How to improve your finances? Raise your standards gradually.

by Rob Bertman, CFA®, CFP® in Budgeting, Goals
April 15, 2022

How to improve your finances? Raise your standards gradually.

Why is it that we always end up with the same amount in our bank account at the end of the month?

Why do we slip back into credit card debt after getting out?

The simple answer? We get used to living that way.

Even though it stresses us out. Even though we want to improve our financial situation. Even though we know we should be doing better.

We still stay in the situation we’re in.

At some point, enough is enough, so we get motivated and take action to improve our situation.

So then we make progress!

We start to budget, keep an eye on our spending, & lower our expenses.

We’re able to finally save money, see our checking account rise and our debt go down.

and then…

It happens AGAIN. 

We revert back to what we’re used to.

Why does this keep happening? Are we destined to live in this cycle forever?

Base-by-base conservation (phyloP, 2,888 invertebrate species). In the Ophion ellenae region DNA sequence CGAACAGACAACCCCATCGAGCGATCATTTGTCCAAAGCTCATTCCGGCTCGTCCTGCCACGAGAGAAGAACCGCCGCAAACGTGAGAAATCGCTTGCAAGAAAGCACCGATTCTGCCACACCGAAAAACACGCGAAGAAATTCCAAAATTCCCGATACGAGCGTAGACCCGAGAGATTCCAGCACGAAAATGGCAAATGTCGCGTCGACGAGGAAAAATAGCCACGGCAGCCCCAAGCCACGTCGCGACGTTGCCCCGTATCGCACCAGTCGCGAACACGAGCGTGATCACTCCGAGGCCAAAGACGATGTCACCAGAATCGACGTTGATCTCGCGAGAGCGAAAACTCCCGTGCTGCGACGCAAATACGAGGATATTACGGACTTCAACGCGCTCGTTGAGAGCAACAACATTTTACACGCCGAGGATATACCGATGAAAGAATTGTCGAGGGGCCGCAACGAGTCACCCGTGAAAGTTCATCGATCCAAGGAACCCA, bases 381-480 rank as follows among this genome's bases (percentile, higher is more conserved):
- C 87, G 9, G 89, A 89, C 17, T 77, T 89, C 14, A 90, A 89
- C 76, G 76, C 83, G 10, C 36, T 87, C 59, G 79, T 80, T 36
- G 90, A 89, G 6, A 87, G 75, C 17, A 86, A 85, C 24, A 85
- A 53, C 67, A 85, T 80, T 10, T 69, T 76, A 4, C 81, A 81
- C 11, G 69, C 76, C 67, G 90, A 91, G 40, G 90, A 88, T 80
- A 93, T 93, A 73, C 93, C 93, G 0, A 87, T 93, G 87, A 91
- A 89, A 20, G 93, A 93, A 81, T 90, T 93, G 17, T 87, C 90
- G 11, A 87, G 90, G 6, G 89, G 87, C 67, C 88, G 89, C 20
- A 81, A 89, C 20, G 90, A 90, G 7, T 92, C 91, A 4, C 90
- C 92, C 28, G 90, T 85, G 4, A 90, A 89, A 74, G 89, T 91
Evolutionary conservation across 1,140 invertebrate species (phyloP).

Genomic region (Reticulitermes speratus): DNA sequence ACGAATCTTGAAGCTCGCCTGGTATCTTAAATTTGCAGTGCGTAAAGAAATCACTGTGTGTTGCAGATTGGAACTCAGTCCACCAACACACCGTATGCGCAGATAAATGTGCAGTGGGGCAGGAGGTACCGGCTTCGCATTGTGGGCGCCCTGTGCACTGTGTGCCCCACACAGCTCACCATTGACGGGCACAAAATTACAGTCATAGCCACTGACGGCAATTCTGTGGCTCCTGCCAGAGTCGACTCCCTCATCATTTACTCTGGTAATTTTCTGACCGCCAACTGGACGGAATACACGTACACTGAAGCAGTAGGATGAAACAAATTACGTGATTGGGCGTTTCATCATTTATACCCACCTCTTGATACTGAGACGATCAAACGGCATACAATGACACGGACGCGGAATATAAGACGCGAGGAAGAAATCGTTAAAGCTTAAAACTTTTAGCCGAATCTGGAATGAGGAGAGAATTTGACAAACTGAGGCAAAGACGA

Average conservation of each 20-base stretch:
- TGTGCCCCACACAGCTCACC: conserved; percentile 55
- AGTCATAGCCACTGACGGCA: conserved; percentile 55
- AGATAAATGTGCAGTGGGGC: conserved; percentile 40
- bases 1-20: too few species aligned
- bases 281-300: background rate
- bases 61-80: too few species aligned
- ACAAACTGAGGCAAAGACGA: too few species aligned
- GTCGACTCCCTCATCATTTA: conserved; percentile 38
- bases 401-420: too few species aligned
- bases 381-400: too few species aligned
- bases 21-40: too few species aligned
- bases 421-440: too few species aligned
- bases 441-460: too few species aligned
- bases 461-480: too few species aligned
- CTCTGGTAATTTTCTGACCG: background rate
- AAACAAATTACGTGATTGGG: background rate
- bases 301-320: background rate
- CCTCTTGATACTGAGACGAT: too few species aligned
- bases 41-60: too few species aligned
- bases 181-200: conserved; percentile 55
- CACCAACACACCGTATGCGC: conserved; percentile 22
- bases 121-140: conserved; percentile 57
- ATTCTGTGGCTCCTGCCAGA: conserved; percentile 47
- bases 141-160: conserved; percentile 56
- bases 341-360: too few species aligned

Will we ever have enough money to build a cushion in our savings account, start contributing to our investment portfolio, and finally build wealth?

Will we ever reach financial independence?


We can break out and break through. Here’s why we get stuck and how to get out of it.

Why do our personal finances revert back?

The simple answer? We’ve settled for it.

Where you set your standards is where you’ll end up.

what is stopping you from improving your finances

This happens to me with my weight. If I say I don’t want to go above 185, then I do just enough to stay around there and I hover there.

But when I want to lose 10 pounds because 175 is a better weight for my body, I make progress then revert back up to 185.

Why? It’s because I’ve settled for 185 even though I’d rather be 175.

The same thing is true with your finances.

The reason we keep going back to where we started is because we haven’t been able to sustain a higher standard for ourselves.

Why do we keep going back there?

All or nothing thinking

If I want to lose weight, I have to give up ice cream, pizza, and cookies, start tracking my calories in great detail, working out 5 days a week, say no to friends who want to go out…

For some reason, we think change has to be an all-in thing. We have to change everything.

But implementing drastic change is unsustainable. We’re not built to change everything all at once and uproot our way of living.

The antidote: Small, incremental changes starting with what is the smallest step that will have the greatest impact.

We get comfortable where we are and avoid change.